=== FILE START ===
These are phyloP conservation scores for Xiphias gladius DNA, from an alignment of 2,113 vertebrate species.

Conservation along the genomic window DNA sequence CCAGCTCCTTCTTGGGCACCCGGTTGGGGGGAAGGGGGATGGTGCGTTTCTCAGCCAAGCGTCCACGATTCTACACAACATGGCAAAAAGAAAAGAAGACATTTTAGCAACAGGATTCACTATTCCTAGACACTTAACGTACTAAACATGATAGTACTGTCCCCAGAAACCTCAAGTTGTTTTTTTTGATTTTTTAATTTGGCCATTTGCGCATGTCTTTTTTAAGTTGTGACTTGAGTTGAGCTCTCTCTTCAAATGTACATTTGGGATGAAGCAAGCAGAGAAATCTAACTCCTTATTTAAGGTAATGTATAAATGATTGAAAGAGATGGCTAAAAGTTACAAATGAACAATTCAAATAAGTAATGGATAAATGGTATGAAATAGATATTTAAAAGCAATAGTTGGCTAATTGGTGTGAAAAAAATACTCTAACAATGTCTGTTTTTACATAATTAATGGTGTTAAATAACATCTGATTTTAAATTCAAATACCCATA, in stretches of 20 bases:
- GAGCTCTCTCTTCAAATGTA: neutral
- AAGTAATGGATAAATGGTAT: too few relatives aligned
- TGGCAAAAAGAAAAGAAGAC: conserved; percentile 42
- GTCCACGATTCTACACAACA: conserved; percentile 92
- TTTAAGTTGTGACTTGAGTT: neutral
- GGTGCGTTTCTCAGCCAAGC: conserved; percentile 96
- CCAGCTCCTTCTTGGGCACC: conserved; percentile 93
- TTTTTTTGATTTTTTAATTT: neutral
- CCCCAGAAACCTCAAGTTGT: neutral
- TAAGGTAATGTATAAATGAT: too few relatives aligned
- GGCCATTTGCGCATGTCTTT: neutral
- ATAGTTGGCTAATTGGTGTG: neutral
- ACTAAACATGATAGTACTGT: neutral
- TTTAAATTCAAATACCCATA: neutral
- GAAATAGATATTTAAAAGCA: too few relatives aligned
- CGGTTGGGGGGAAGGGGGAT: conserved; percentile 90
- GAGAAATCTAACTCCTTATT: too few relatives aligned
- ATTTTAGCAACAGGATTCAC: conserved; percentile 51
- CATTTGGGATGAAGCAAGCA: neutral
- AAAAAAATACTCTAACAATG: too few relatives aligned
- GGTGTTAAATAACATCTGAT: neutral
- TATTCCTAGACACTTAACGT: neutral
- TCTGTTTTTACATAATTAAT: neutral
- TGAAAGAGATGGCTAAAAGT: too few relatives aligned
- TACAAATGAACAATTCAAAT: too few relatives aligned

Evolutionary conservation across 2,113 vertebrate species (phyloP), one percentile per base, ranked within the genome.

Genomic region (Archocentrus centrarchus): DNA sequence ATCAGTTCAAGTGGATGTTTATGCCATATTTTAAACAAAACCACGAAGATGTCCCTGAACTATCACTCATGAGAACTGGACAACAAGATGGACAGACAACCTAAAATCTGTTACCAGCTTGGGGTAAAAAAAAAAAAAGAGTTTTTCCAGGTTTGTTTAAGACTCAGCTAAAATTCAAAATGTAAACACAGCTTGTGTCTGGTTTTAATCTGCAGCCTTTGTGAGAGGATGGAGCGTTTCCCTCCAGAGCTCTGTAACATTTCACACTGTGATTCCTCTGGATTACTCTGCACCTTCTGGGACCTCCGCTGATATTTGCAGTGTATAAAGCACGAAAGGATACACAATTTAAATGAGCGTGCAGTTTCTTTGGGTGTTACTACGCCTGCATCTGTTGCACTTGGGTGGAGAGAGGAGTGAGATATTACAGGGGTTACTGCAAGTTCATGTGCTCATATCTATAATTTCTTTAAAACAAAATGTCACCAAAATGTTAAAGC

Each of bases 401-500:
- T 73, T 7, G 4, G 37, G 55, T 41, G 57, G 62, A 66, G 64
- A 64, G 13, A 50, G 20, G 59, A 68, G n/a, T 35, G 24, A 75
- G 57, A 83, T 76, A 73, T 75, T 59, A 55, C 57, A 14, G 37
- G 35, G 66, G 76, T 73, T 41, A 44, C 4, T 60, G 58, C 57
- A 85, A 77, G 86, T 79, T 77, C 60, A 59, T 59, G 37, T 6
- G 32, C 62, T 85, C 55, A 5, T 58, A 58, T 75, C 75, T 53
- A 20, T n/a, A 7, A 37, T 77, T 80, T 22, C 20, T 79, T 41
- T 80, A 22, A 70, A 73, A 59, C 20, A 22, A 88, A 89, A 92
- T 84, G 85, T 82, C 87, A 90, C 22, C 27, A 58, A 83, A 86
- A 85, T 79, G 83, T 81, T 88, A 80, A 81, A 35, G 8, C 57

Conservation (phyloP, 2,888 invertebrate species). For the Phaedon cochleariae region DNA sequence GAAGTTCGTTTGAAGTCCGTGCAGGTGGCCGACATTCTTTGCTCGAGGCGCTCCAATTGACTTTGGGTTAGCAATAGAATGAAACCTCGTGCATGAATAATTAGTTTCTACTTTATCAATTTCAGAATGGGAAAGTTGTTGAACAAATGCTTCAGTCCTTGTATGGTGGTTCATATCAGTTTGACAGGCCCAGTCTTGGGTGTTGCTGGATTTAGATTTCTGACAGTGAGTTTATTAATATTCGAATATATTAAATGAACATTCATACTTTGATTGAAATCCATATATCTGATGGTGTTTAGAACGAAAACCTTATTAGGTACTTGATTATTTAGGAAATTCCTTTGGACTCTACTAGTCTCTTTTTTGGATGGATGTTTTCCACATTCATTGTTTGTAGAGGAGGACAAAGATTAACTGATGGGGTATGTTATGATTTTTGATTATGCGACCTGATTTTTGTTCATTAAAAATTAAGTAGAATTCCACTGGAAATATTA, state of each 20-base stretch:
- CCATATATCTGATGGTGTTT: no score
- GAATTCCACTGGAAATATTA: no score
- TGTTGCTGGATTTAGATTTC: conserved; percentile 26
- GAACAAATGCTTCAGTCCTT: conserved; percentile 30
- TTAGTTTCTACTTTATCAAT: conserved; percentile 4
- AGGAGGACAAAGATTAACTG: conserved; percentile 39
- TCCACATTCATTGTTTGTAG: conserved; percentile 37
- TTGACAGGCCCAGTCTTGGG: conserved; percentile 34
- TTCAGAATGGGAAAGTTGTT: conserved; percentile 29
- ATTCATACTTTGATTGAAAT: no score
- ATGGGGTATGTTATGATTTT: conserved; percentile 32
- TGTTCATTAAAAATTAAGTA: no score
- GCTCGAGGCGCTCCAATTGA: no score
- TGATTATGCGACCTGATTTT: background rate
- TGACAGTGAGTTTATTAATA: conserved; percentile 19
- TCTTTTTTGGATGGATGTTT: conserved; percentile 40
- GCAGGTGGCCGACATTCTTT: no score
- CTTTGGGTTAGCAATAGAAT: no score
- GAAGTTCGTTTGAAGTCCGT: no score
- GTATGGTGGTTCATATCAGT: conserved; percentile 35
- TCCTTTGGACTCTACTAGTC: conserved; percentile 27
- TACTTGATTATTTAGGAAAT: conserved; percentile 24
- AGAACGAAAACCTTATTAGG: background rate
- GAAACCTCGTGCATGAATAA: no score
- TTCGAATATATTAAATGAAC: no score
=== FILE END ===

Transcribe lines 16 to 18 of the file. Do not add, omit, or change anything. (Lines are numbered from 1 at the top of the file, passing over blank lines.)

- TTTAAATTCAAATACCCATA: neutral
- GAAATAGATATTTAAAAGCA: too few relatives aligned
- CGGTTGGGGGGAAGGGGGAT: conserved; percentile 90